I hope AI doesn’t get to the point where it replicates movies, TV shows, animation, and video games. The amount of work and the length of the process that goes into creating and then presenting these visual narratives would end up killing these industries. And yes, I’m stating this because of the current Writers’ Strike. And, remember when a few companies (sorry, I don’t know which ones) believed holograms of dead celebrities performing at concerts would draw people to attend? Yes, it did work to an extent, but it didn’t last past a few attempts (i.e. Tupac) because the performance “wasn’t the same” as when the said performer was alive. As for video games…I’m NOT going there. Let’s NOT give certain gaming industries (i.e. Blizzard) additional reasons to mistreat and to abuse their (human) staff.

Now, I’m not saying AI is a “bad” thing overall; personally, AI has the potential to assist the (physically) disabled with their desire for creating art. However, you can’t deny that AI is “killing creativity” (or, was that schools?) because there are those who believe AI is an “easy” solution to writer’s block and writing a “bestselling” novel or the next “classic” piece of literature. Thankfully, writers and authors know how to distinguish AI Generated work with pieces written by a person of flesh and blood. Unfortunately, that hasn’t stopped the former from submitting AI writings to magazines, to journals, and to contests as “the real thing.” I know of a few online magazines that had to halt their open submissions due to an influx of submissions, most of which were determined to be AI generated pieces.

So, before some of you complain that those within the publishing industry are complaining too much of a concern that’s “minor” and/or “won’t get to that stage,” please consider both the livelihood of the artists and the quality of work you’ve gotten used to and continue to expect from everyone who works within the industry (including critics). Beware that once AI generators and other forms of technology “kill creativity,” where do you believe that technology will strike next? Do you really believe the “technological takeover” will stop with just one aspect of human identity? Think about it.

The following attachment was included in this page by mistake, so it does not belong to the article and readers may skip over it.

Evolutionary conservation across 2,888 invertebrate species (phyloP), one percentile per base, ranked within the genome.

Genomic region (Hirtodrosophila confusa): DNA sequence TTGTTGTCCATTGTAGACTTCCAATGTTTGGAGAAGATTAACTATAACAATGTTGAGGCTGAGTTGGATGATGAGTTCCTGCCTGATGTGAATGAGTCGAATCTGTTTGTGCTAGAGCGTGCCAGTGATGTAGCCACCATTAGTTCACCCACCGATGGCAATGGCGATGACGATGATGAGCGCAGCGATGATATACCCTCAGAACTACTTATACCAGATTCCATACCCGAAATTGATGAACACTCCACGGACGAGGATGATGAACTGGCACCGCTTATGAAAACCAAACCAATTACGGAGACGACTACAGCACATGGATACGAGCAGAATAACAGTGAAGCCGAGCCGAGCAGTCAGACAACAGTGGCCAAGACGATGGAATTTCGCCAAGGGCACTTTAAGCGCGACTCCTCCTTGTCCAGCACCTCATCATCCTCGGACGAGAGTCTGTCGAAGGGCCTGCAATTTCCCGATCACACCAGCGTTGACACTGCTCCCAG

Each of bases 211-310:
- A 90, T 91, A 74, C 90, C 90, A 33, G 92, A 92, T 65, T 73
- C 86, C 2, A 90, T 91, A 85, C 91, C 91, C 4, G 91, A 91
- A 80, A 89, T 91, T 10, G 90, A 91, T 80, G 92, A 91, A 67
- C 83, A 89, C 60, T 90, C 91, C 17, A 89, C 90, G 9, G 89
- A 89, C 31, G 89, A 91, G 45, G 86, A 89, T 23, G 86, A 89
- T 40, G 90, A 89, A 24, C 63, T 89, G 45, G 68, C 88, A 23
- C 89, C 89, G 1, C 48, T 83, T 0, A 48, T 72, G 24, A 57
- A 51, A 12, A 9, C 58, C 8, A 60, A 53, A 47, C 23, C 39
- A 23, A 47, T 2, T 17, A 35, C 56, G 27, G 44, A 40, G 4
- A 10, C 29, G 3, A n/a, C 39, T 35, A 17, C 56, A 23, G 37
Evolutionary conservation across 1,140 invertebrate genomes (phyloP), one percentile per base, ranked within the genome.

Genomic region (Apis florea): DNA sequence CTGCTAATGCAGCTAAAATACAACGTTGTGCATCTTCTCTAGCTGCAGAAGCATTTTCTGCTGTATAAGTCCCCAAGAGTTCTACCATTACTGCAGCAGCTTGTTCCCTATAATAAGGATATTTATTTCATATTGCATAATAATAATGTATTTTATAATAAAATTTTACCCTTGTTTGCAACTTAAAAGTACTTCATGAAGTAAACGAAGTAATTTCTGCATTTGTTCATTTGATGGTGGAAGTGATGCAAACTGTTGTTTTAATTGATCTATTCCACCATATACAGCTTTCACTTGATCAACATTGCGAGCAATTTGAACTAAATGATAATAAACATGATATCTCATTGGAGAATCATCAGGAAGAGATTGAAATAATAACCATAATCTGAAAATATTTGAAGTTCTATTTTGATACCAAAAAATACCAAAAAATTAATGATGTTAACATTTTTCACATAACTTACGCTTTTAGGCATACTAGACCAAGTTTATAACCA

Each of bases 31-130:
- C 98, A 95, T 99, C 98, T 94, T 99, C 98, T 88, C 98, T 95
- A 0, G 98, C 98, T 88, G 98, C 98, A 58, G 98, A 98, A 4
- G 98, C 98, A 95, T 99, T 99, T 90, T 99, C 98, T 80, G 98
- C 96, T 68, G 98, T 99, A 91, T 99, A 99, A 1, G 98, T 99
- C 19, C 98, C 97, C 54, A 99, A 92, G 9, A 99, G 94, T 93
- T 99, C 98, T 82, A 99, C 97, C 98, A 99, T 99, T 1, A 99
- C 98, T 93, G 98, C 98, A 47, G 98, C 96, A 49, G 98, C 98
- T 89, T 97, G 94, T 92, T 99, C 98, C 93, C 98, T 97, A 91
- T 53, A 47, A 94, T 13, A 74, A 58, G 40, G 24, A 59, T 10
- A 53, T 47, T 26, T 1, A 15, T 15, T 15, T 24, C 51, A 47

Don’t let anything do away with your creativity. Reclaim it!

4 thoughts on “The Emergence of AI & the New Fight for Art and Artists

  1. I think art is meaningful because of the person behind it. What were they thinking? What were they inspired by? You don’t get that from an algorithm, which can’t think and doesn’t have experiences or preferences. As far as I can tell, AI is being celebrated mainly by businesses that don’t want to pay real people, or by individuals who want to make some quick money on a side hustle and who weren’t previously interested in creating art on their own. The people touting it the most actually seem the least interested in art or the artistic process, and I think that speaks volumes.

    I’m glad to see more bloggers discussing this! I have a post coming up, as well.

  2. Great post! It’s weird that these points even need to be made. I agree that it can kill creativity, and it’ll put people out of their hard-earned money.